Kenya opposition leader Raila Odinga on Tuesday withdrew his candidacy for the fresh presidential election ordered by the Supreme Court, saying the election commission had not made changes to avoid the "irregularities and illegalities" cited in the nullified August vote.
It was Odinga's legal challenge that led the court to nullify the Aug. 8 election that President Uhuru Kenyatta won. He alleged that vote results had been hacked into and manipulated.
The Supreme Court also ordered a new election, which is set for Oct. 26. It was the first time a court had overturned the results of a presidential election in Africa.
Odinga said "there's no intention" on the part of Kenya's election commission to undertake any changes before the vote.
He said the commission had "stonewalled" reforms the opposition had sought and wasted time in "public relations exercises" meant to create an impression of "motion without movement."
"After deliberating on our position in respect of the upcoming election... we believe that all will be best served by (the party) vacating its presidential candidature in the election scheduled for 26 October 2017," Odinga said.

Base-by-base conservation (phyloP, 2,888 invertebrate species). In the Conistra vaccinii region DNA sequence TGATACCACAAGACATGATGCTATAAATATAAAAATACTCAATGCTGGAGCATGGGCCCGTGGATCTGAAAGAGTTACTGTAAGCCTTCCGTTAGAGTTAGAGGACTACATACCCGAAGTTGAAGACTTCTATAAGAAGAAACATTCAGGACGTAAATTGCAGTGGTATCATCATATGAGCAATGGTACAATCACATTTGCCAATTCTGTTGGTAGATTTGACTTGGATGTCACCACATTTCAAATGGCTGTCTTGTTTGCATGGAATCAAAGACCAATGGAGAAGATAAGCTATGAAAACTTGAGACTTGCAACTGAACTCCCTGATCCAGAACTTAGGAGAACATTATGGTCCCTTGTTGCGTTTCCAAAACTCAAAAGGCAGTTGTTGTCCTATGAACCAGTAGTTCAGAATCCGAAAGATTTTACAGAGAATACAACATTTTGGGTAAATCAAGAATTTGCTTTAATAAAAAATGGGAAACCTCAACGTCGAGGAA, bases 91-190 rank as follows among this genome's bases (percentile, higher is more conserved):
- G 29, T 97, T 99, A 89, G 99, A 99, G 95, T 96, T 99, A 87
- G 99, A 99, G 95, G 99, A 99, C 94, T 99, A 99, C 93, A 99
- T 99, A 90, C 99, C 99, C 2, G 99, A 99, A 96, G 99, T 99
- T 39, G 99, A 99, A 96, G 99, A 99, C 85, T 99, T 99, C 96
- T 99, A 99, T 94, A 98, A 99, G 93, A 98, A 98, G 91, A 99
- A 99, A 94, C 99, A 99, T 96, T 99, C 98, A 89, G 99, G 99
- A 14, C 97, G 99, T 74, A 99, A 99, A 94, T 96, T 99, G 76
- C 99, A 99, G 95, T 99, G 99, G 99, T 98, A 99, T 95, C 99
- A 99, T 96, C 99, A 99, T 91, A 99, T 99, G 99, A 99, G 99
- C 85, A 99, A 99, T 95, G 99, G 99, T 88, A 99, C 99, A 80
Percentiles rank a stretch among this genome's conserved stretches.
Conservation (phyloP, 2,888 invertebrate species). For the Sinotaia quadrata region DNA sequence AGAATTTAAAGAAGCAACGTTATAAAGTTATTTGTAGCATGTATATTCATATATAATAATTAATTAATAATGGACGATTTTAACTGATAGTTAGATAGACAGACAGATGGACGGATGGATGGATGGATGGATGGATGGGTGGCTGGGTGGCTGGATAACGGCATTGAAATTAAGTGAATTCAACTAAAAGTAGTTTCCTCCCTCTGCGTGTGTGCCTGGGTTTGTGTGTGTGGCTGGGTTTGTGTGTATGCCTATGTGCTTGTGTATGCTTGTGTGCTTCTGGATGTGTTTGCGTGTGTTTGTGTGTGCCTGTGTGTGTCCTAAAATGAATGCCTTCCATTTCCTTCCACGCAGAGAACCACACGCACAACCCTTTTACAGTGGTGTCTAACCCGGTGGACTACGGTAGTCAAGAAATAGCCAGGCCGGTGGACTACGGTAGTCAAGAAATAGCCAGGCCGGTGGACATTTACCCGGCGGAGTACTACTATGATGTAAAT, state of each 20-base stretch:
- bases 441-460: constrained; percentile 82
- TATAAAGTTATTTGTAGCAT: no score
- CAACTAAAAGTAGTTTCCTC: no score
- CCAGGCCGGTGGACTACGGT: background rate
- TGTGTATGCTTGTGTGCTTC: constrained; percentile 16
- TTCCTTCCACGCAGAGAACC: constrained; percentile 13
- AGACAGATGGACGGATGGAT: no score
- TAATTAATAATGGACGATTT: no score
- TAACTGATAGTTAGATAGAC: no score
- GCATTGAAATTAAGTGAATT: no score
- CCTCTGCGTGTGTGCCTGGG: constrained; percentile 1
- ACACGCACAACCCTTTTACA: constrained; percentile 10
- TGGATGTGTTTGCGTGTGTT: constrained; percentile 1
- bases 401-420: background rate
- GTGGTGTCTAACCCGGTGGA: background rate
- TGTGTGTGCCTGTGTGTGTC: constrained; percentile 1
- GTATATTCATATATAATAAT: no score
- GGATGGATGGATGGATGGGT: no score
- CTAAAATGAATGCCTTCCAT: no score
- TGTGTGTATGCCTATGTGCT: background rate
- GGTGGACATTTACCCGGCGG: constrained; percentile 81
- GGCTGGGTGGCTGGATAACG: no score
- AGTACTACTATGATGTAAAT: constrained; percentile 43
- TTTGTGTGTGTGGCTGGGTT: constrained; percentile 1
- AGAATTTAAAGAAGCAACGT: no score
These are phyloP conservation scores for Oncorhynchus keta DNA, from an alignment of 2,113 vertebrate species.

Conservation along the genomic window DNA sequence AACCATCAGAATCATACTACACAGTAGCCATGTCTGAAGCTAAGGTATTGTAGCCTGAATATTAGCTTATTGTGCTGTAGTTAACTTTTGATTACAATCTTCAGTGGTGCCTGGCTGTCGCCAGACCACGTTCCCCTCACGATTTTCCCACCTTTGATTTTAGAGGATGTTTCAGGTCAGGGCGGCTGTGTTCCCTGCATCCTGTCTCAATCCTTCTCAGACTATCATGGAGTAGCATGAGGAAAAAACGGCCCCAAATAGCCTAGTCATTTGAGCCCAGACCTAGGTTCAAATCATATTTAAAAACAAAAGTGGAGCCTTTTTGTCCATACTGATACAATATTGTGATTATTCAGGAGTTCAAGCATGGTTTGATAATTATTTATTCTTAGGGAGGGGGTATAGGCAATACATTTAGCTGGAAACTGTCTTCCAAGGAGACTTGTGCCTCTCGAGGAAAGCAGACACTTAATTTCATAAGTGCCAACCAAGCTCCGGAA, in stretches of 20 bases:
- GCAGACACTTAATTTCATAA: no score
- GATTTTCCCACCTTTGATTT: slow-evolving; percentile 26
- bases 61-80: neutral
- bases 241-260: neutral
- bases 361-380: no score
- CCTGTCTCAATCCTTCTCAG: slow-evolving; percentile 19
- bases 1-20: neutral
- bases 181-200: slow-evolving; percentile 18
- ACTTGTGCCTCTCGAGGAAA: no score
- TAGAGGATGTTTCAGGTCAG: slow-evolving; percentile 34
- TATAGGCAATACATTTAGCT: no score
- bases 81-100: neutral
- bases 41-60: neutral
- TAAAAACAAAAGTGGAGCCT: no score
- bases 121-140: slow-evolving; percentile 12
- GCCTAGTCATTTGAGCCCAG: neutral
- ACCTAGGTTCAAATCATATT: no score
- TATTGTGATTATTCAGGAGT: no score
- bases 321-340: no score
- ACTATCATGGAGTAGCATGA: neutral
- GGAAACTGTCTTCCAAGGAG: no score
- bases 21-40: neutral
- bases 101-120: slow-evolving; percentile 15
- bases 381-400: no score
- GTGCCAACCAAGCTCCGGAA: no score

Among the reforms Odinga had demanded were the replacement of suppliers of equipment used to transmit election results and the replacement of electoral officials the opposition claimed were complicit in electoral fraud.
Since then Odinga and his National Super Alliance (NASA) have vowed not to take part in the re-run unless a series of reforms were made to the Independent Electoral and Boundaries Commission (IEBC).
"We have come to the conclusion that there is no intention on the part of the IEBC to undertake any changes to its operations and personnel... All indications are that the election scheduled for 26 October will be worse than the previous one," said Odinga.